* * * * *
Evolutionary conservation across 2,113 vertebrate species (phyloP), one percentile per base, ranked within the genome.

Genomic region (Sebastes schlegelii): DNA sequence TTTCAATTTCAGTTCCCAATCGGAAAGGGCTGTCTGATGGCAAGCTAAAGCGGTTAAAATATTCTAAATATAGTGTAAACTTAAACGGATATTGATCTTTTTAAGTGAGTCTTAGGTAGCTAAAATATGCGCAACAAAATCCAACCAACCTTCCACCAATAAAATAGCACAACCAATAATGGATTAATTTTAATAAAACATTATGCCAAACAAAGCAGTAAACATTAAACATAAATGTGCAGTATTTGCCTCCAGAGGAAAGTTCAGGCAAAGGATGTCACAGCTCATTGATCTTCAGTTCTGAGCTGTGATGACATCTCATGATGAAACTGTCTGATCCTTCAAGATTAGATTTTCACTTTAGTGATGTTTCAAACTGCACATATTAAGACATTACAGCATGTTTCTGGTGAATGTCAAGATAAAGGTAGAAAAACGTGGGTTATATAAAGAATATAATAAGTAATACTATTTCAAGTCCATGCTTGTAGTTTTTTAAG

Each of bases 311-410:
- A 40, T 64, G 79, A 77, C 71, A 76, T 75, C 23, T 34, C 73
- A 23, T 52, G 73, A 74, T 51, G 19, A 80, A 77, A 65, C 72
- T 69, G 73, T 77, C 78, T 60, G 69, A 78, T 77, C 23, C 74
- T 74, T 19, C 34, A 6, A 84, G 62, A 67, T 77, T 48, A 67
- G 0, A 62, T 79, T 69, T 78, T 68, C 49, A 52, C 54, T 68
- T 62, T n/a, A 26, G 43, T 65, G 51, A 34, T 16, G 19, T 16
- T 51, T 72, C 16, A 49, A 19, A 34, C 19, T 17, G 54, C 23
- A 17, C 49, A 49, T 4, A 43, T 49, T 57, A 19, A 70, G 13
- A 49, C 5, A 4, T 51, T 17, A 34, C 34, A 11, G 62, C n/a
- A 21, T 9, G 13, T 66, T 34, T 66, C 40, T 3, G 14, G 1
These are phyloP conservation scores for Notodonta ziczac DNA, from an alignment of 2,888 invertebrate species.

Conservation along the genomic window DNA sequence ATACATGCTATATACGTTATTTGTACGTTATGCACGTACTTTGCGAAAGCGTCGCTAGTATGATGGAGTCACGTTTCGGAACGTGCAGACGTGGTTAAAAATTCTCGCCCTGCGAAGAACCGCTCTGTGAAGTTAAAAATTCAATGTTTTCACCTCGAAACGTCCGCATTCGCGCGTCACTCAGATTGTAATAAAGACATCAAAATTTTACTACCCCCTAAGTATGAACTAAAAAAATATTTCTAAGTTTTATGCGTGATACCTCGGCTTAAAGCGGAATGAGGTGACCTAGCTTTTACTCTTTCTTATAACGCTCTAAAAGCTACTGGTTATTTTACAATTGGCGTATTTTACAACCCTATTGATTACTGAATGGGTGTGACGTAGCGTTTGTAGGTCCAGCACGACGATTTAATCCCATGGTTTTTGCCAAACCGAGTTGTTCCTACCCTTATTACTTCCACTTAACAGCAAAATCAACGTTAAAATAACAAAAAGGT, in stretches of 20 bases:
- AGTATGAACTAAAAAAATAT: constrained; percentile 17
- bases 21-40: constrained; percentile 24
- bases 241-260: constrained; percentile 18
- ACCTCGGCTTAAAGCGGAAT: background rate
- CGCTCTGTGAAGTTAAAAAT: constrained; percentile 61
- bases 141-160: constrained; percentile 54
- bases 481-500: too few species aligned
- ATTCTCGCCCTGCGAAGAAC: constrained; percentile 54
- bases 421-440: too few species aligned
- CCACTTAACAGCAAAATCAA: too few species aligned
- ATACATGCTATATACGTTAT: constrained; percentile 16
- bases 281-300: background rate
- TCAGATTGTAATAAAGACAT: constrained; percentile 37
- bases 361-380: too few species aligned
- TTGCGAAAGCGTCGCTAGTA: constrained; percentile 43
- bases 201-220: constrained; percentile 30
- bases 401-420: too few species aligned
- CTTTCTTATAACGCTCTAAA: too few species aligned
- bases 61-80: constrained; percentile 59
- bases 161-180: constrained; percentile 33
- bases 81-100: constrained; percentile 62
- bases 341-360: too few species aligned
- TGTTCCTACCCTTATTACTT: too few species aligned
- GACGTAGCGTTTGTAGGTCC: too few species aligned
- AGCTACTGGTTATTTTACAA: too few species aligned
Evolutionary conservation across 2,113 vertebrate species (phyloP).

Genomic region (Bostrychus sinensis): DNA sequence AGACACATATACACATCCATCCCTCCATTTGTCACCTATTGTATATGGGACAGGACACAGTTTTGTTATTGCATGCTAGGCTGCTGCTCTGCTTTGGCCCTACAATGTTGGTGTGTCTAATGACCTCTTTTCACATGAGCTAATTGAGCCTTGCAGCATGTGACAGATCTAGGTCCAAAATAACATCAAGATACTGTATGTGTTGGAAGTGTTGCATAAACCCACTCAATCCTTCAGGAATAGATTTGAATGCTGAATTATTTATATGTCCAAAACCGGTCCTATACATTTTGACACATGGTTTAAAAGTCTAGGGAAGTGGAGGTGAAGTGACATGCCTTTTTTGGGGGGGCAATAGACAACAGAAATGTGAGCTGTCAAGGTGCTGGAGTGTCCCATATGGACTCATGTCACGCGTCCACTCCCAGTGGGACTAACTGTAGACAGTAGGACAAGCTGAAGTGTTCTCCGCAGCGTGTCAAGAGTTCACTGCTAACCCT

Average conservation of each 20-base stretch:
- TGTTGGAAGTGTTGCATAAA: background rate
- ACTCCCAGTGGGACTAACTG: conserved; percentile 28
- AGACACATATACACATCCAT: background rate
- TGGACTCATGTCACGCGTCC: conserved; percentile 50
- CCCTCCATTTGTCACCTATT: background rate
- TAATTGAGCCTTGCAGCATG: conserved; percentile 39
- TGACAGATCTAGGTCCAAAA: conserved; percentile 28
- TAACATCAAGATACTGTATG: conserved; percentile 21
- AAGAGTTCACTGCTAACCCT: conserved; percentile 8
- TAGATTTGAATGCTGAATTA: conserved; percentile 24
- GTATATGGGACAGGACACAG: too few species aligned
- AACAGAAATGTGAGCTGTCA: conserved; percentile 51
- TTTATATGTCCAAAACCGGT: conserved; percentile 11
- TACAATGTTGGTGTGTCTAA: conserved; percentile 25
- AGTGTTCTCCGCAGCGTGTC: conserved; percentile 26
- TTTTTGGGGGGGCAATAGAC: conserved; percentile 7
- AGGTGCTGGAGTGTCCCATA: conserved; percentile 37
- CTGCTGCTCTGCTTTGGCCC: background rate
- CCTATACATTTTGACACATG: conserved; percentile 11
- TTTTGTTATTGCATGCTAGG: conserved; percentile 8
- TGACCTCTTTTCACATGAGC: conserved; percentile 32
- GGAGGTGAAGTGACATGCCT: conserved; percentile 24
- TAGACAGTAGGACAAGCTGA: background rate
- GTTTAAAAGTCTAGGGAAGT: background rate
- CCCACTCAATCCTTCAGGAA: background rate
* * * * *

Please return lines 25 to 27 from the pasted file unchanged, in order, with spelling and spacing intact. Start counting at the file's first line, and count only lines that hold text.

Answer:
- CCACTTAACAGCAAAATCAA: too few species aligned
- ATACATGCTATATACGTTAT: constrained; percentile 16
- bases 281-300: background rate